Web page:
Serum phosphate and mortality: Inorganic phosphate is an important mineral that is directly linked to energy metabolism, bone mineralisation, signal transduction, storage and translation of genetic information and maintenance of lipid membrane structure. A positive linear association between serum phosphate and mortality is reported in the present study. Deprivation status, serum calcium and serum alkaline phosphatase levels do not attenuate the mortality risk associated with serum phosphate in men and women. While serum phosphate is associated with CV mortality in men, it is more closely associated with non-CV mortality in women.
Serum electrolytes and mortality: Electrolytes, especially sodium, chloride, potassium and bicarbonates, play a vital role in maintaining homeostasis within the human body. While the relationship with all-cause mortality is non-linear across the entire range of serum chloride, there is a linear increase in mortality with decrease in serum chloride level below 100 mEq/L. The relationship between serum chloride and mortality is independent of serum sodium and bicarbonate levels. While serum potassium shows a non-linear "U" shaped relationship with mortality, serum bicarbonate shows a positive linear association.
Indices of liver dysfunction or liver injury and mortality: Serum albumin, bilirubin, alanine transaminase (ALT), aspartate transaminase (AST), gamma-glutamyl transferase (GGT) and alakaline phosphatase (ALP) are widely used markers of liver function or injury to liver cells. These markers of liver function or injury to liver cells independently predict mortality outcomes in the hypertensive population. While there is a linear association of both GGT and ALP with mortality outcomes, it is a more complex, non-linear and ‘U’ shaped association for AST. Both ALT and bilirubin show inverse linear association with mortality. Age and body mass index significantly influence the relationship between ALT and mortality.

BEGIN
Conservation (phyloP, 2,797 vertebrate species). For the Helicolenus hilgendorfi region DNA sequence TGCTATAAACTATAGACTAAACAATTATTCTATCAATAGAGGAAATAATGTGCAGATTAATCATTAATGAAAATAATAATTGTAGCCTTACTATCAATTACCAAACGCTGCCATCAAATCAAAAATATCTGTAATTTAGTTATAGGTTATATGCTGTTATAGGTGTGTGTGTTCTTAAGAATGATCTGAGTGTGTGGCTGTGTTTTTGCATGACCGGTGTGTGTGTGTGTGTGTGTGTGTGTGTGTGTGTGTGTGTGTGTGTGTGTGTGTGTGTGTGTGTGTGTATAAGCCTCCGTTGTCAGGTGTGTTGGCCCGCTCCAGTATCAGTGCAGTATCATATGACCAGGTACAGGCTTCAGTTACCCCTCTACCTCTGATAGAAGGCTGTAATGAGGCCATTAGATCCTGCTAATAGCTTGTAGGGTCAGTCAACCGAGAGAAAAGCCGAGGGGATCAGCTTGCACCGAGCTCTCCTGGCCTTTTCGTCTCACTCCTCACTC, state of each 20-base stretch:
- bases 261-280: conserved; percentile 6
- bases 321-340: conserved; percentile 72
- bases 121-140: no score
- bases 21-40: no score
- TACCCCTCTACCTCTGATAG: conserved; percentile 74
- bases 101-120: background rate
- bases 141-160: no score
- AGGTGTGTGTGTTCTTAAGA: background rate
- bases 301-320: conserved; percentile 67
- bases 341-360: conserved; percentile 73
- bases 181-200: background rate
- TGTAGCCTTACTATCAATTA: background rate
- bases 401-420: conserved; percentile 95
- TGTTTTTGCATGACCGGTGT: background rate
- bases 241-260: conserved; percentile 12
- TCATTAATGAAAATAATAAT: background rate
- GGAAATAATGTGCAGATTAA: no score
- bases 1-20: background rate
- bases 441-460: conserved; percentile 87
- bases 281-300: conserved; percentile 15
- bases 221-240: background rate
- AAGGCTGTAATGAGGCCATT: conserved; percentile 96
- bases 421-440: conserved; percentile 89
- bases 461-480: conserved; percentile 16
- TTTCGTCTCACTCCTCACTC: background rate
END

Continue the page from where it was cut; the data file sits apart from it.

Strengths and limitations: The strengths of the studies conducted as part of this thesis include; a large cohort of nearly 15,000 hypertensive adults, a real life clinical setting, 35 years of follow-up with median survival time of 32 years, the ability to link predictor variables with differing causes of mortality outcomes, and adjustment for several potential confounding factors. Exclusion of individuals without predictor variables assessed at baseline and the bias introduced by the missing covariates in the adjusted Cox-proportional hazard models are the major weaknesses.
Future recommendations: Although the above mentioned inexpensive markers predict mortality in hypertensive population, the mechanism involved in their association with mortality is not clear. Future studies are required to explain the missing links. Usefulness of inclusion of these markers in predicting mortality should be tested in an independent population.

Item Type: Thesis (PhD)
Qualification Level: Doctoral
Additional Information: Chapter 4, Haematocrit and Mortality is published in "Hypertension". Paul L, Jeemon P, Hewitt J, McCallum L, Higgins P, Walters M, McClure J, Dawson J, Meredith P, Jones GC, Muir S, Dominiczak AF, Lowe G, McInnes GT, Padmanabhan S. Hematocrit predicts long-term mortality in a nonlinear and sex-specific manner in hypertensive adults. Hypertension. 2012 Sep;60(3):631-8.
Keywords: Hypertension, Biomarkers, Mortality, Cardiovascular Disease
Subjects: R Medicine > R Medicine (General)
R Medicine > RA Public aspects of medicine
Colleges/Schools: College of Medical Veterinary and Life Sciences > School of Cardiovascular & Metabolic Health
Supervisor's Name: Padmanabhan, Dr. Sandosh
Date of Award: 2013
Depositing User: Mr Jeemon Panniyammakal
Unique ID: glathesis:2013-4031
Copyright: Copyright of this thesis is held by the author.
Date Deposited: 14 Mar 2013 15:35
Last Modified: 14 Mar 2013 15:37